Riviera council votes to shift cash
for U.S. 1 move to beautification

RIVIERA BEACH The city council voted unanimously to pursue $14 million that's been set aside for the relocation of U.S. 1 and use the money to resurface and beautify the road instead.

The money was slated as part of the city's $2.4 billion waterfront redevelopment.

Moving U.S. 1 one block west would provide more land to create a new marina on the Intracoastal Waterway. Councilman Cedrick Thomas discovered the money when he attended his first Palm Beach County Metropolitan Planning Organization meeting. Thomas is the city's representative on the MPO, which consists of elected officials.

"We're not elected to sit back and do nothing," said Thomas, who was elected in March.

Thomas sent a letter to the MPO last month requesting the $14 million. But to get the money, the council had to endorse Thomas' request, which it did Wednesday night.

County Commissioner Karen Marcus, who sits on the MPO, attended the council meeting and suggested that the city pursue the money to make improvements along U.S. 1.

Marcus also said that asking for the money now wouldn't keep the city from relocating U.S. 1 at a later time.

"I don't see it as an either-or," said Marcus, who said she alerted Thomas to the money while he was campaigning for his council seat.

In 2001, the city approved its plan to redevelop 400 acres along the Intracoastal. As part of that plan was relocating U.S. 1. However, the city's redevelopment plan has been stalled for the last year because it lost the use of eminent domain.

Without eminent domain, the city was unable to acquire land on behalf of its master developer, Viking Inlet Harbor Properties.

Viking had planned to build a hotel, condos, shops and restaurants and an aquarium along the Intracoastal. The city and Viking are renegotiating the plan in light of the loss of eminent domain.

Chairman Shelby Lowe supported going after the money. However, Lowe also wants to make sure the city doesn't jeopardize the opportunity to use the money as part of its revised redevelopment plan.

"We don't want to eliminate any of our options as it relates to our plan," Lowe said.

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Riviera Beach official wants to
divert funds set for U.S. 1

RIVIERA BEACH Call it the $14 million question.

City Councilman Cedrick Thomas wants to know whether the $14 million he wants from the Palm Beach County's Metropolitan Planning Organization is the same $14 million the MPO set aside for Riviera Beach to relocate U.S. 1.

Randy Whitfield, the MPO's executive director, said it is. And if Thomas wants the money, the council is going to have to take formal action in order to use the money for anything other than the relocation of U.S. 1, Whitfield said.

The money is earmarked for the relocation of a 1.4-mile stretch of U.S. 1 that runs through Riviera Beach. But Thomas wants the money to resurface the road and plant flowers and trees along the highway.

"We've got to have some official direction from the city," said Whitfield, whose agency is the county's transportation planning board consisting of elected county and city officials.

Such action might come as early as tonight during the council's regular meeting. The five-member council is expected to discuss and possibly vote on Thomas' request.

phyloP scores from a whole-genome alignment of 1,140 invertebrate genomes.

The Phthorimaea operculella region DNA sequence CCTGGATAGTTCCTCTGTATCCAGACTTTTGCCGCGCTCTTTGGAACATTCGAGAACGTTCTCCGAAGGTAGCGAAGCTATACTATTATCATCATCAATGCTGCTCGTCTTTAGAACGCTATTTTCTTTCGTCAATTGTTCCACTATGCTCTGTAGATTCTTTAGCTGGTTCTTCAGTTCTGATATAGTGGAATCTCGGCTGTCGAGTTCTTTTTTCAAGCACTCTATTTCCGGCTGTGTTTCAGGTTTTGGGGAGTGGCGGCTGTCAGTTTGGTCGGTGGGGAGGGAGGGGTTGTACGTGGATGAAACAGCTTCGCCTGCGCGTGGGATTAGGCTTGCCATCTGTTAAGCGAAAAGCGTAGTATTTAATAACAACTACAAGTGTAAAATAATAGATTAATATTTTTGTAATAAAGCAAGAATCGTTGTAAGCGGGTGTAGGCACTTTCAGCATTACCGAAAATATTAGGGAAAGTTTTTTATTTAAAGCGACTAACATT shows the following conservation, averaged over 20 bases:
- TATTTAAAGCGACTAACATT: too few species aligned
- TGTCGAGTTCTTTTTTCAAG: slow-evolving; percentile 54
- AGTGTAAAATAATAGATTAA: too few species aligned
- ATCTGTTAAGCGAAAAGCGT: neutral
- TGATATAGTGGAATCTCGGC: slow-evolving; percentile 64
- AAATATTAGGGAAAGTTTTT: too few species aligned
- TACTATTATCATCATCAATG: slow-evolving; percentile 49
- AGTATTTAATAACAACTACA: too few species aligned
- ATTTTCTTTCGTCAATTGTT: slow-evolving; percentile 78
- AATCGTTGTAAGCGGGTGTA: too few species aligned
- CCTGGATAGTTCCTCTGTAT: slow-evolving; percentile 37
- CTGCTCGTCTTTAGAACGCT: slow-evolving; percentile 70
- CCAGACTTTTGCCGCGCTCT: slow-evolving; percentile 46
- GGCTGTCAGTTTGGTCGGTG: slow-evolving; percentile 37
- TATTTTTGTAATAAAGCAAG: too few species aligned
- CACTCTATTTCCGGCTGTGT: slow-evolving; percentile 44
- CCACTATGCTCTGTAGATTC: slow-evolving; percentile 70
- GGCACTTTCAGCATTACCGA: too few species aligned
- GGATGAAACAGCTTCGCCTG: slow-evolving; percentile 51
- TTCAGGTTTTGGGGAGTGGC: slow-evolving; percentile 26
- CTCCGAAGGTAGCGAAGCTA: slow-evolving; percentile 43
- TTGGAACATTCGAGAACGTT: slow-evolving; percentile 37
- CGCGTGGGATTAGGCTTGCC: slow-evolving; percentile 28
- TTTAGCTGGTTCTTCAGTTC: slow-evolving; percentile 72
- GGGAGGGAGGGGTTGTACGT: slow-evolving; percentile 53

Whitfield also noted that the money wasn't allocated for spending in one lump sum. According to the plan, $5 million was slated for use in 2009 to help acquire land for the right of way, and the remaining $9 million was budgeted for 2011 for resurfacing the road and other costs, he said.

In 2001, the city approved its $2.4 billion waterfront redevelopment plan, which called for moving U.S. 1 one block west. The goal was to create a CityPlace-like environment and a "working waterfront" on about 400 acres along the Intracoastal Waterway.

Four years later, the city picked Viking Inlet Harbor Properties as master developer to do the project. Last May, amid negotiations over private land, state lawmakers struck a serious blow to the plan by stripping local governments of the right to use eminent domain.

The city's redevelopment plan hinged on the ability to take private land and give it to Viking for the purposes of redevelopment. Eminent domain also was slated to be used to take land to make way for the relocated U.S. 1.

Bob Healey, Viking's chairman, said Tuesday that the loss of eminent domain has made relocating U.S. 1 less vital to its redevelopment plan. Viking has been quietly working on a scaled-down version of its project, which has yet to be made public.

Healey said the city still has the power to use eminent domain to move U.S. 1. That's legally possible because the city can justify taking the land for a public purpose such as rerouting a road.

It's a decision the council must make if it wants to proceed with redoing U.S. 1.

"As far as moving U.S. 1, we're (Viking) not going to be involved," Healey said.

Moving U.S. 1 was also critical to other parts of the city's redevelopment plan. Under Viking's plan, moving the highway would have allowed it to dig a harbor about the size of four football fields to create a new marina. That expansion would give Wayne Huizenga Jr. enough space to build his proposed mega-yacht servicing center near the new marina.

Thomas and three other candidates, including Mayor Thomas Masters, were elected in March by voters who opposed using eminent domain. Shortly after the election, Thomas was tapped to be the city's representative on the MPO.

When the rookie councilman learned that the $14 million was "sitting there," Thomas wrote a letter to the MPO requesting the money to "resurface and beautify" U.S. 1, which is also known as Broadway in Riviera Beach.

"I want our U.S. 1 to look as good as those U.S. 1's that are around us," said Thomas. "I want it to be a place we can be proud of."